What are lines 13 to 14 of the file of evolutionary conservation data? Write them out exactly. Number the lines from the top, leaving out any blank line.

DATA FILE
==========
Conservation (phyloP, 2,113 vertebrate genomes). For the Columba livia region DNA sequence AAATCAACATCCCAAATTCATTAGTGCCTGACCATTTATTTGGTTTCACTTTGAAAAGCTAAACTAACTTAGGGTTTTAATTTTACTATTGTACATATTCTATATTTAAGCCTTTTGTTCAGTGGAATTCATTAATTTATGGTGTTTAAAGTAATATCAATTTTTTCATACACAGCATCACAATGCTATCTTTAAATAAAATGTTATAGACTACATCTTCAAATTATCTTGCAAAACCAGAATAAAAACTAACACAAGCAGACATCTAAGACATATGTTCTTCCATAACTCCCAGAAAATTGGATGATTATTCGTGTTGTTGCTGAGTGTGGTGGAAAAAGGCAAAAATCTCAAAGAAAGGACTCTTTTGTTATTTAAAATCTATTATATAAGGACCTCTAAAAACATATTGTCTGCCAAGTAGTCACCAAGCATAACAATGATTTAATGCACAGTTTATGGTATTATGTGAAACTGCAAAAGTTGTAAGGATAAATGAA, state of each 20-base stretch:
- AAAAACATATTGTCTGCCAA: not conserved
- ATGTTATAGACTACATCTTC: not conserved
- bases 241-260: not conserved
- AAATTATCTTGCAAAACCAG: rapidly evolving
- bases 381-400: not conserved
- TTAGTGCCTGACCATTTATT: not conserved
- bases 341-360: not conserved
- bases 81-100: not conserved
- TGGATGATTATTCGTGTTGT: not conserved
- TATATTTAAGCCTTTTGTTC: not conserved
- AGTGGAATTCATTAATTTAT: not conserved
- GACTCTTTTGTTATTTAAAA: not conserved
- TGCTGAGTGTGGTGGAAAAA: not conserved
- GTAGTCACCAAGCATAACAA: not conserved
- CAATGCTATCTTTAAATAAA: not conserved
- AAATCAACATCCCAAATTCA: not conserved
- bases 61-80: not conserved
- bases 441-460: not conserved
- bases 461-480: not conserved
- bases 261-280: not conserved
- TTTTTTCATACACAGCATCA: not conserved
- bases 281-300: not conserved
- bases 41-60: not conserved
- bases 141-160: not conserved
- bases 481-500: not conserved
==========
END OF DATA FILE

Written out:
- GACTCTTTTGTTATTTAAAA: not conserved
- TGCTGAGTGTGGTGGAAAAA: not conserved